Local News

Astronaut shares experiences with local students

SEBRING - It’s a subject that may make adults cringe. But astronaut Joseph M. Acaba says kids ask him all the time about going to the restroom when he’s in outer space. And that was the case when Acaba spoke to middle and high school students Thursday at Sebring High School. Many of the children couldn’t resist laughing as Acaba told them about the system that essentially created gravity for solid human waste when astronauts defecated in the space station. “You don’t want a floater floating around the space station,” Acaba said to an undoubtedly agreeable audience.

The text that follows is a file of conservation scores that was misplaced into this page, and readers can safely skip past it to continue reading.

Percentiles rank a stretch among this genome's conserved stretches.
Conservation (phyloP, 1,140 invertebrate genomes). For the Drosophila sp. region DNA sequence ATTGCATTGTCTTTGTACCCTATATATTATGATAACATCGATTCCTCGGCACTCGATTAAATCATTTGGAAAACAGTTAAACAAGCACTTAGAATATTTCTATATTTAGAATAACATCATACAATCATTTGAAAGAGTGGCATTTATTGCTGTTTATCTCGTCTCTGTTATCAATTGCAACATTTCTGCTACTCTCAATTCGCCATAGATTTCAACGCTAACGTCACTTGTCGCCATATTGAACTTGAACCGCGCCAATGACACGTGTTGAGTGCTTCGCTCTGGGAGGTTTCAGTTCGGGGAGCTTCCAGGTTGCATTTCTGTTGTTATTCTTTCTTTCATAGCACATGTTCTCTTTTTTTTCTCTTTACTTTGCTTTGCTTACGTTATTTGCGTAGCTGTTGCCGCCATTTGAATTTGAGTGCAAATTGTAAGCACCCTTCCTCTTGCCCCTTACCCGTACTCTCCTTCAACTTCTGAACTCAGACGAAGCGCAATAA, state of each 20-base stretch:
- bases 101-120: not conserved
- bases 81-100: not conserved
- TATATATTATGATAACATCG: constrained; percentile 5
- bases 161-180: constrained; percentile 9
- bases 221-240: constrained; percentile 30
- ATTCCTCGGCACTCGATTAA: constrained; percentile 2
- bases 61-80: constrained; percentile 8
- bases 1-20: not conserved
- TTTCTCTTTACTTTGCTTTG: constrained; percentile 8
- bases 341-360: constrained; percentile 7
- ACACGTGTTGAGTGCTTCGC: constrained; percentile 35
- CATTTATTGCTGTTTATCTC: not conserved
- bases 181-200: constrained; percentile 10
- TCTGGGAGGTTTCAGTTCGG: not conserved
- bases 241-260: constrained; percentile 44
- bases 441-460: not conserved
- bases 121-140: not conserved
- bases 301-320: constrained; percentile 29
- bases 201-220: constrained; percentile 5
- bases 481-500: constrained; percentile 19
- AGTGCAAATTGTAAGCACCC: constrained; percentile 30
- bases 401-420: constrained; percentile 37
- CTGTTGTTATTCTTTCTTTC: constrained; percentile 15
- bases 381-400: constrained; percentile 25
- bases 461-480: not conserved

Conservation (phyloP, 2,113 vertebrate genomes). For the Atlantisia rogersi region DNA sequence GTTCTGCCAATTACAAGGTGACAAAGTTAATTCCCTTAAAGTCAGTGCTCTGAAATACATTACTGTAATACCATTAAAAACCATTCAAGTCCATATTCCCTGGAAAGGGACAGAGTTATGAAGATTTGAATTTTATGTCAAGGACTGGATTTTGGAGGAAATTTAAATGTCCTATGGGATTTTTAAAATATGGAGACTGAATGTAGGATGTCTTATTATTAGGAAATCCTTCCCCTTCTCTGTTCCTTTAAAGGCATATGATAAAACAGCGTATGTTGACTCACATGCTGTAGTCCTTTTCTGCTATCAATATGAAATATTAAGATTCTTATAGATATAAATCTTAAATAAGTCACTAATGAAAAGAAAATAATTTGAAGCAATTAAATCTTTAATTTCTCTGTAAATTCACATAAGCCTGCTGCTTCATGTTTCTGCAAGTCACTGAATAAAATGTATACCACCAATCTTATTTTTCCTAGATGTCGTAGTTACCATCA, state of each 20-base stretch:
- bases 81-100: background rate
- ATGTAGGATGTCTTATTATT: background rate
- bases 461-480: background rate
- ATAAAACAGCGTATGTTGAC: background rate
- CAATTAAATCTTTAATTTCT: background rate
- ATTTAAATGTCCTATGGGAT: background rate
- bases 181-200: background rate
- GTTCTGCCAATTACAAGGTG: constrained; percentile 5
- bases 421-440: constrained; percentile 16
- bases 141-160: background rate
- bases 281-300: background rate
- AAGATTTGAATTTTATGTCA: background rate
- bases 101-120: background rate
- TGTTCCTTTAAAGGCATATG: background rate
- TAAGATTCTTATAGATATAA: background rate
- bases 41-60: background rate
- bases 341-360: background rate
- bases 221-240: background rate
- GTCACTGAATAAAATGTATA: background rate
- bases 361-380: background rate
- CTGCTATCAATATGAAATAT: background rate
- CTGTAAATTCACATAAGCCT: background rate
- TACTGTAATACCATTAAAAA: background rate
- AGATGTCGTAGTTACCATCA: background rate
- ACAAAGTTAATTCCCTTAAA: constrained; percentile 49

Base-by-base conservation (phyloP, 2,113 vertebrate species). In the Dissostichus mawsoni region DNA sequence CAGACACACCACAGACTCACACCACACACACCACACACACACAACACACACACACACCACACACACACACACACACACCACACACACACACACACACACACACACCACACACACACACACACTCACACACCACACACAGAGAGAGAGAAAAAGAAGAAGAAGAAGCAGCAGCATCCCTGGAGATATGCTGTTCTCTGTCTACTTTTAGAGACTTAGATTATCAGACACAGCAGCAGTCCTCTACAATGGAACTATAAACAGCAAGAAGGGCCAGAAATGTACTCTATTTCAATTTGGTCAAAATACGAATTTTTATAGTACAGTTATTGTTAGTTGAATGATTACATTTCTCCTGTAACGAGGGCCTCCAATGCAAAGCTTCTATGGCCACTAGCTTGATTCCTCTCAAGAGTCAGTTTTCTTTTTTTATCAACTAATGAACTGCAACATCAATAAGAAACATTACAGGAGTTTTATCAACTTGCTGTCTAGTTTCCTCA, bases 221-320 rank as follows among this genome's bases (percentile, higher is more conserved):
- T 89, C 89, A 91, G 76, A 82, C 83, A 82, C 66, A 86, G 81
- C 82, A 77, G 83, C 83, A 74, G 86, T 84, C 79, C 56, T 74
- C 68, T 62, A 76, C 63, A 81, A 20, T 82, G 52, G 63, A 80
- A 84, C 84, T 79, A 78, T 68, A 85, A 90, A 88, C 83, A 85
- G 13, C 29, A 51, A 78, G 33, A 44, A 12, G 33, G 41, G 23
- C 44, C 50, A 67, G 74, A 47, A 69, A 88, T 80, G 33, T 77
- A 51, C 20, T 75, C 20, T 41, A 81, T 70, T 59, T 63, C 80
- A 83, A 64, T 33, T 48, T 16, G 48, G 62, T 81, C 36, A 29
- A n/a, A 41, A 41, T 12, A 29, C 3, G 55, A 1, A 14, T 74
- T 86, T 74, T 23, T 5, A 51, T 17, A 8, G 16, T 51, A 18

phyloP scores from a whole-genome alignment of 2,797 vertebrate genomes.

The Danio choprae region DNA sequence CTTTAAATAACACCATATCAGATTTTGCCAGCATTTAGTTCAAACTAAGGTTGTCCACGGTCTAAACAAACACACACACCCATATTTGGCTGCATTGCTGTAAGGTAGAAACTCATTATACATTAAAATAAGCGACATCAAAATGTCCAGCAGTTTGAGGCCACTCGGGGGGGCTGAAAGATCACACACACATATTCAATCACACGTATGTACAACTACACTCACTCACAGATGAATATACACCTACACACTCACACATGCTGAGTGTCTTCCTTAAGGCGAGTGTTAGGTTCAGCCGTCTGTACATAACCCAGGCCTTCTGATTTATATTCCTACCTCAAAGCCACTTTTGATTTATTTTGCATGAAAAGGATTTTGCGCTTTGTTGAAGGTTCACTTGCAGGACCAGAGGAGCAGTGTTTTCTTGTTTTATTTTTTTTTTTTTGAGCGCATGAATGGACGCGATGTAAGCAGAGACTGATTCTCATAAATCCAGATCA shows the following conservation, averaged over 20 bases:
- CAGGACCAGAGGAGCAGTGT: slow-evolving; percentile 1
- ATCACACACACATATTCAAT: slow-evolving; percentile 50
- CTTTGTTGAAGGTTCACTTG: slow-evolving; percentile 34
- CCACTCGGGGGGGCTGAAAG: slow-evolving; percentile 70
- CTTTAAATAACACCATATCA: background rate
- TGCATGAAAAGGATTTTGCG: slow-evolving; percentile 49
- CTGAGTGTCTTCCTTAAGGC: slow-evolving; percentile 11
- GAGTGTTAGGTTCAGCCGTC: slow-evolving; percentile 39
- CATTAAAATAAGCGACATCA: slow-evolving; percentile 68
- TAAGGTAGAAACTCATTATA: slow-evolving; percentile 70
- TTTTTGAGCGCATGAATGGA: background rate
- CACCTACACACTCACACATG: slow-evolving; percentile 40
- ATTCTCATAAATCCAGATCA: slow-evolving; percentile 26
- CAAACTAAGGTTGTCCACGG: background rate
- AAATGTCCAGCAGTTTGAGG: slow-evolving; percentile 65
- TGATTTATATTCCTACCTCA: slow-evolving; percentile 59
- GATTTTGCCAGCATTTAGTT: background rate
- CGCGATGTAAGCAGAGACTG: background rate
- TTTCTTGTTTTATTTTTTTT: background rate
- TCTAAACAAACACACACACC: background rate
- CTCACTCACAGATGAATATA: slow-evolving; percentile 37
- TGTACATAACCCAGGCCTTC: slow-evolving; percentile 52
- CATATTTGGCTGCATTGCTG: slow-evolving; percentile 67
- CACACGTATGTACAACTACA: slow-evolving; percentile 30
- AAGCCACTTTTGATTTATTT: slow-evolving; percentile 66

What he said about urine may have surprised the audience even more. He said the urine ends up in vials, but that’s not the end of it. Astronauts at the space station drink “our pee,” he said. The urine is put through a filtration system and “when it comes out it is like the best sparkling water you’d ever have,” he added. Acaba said the reason for doing this is that transporting water is expensive. None of that, he said, has in any way dampened his enthusiasm to be a space explorer. While a high school teacher in Melbourne in 2003, he applied for a program encouraging teachers to become astronauts. NASA accepted him in 2004 and in 2009 he flew on the shuttle Discovery from March 15 to March 28. It was the 28th shuttle flight to the International Space Station. In 2012, he spent 123 days in space. He traveled from and returned to Kazakhstan in a flight to the space station that included astronauts from the Russian Federation, Japan and the Netherlands. Acaba said unequivocally that if given the chance to go on the first trip to Mars he would do it. But he added that technology must advance first, he said, adding that with today’s technology the flight, including time on Mars, would last 1 ½ years. They also must find ways to reduce an astronaut’s exposure to space radiation, he added. During his presentation, Acaba urged students to continue their educations and at least finish high school. Deciding on their careers and what would make them happy also is important, he said. Two students from Hill-Gustat Middle School indicated they will likely choose different careers from being an astronaut. Jessica Hamilton, 13, an eighth grader, said she liked a video Acaba played and enjoyed hearing about how astronauts live in space. “It’s a cool experience I think, but I don’t think I’d want to make a career out of it,” she said. A schoolmate, Siddharth Ananthan, 14, said Acaba seemed very knowledgeable and answered questions well, but at least at this point he’s not interested in becoming an astronaut. Nevertheless, he enjoyed hearing about Acaba’s experience as an astronaut. Acaba told the students that getting into space was not a major problem. That takes about 8 ½ minutes and the craft reaches speeds of five miles per second, he said. “It (the craft) shakes a little.” He said that during one of their trips they had a spider accompany them to see how it would react in space. The spider survived the experience and seemed to do well, he said. No showers exist in the craft, he said, adding that they tried having one during a previous flight, but the water sprayed in many directions. He said during his off-time when not working on the craft he could get on the Internet, although it was slow, and could make telephone calls to any location on Earth for free. But, no one could call him, he said.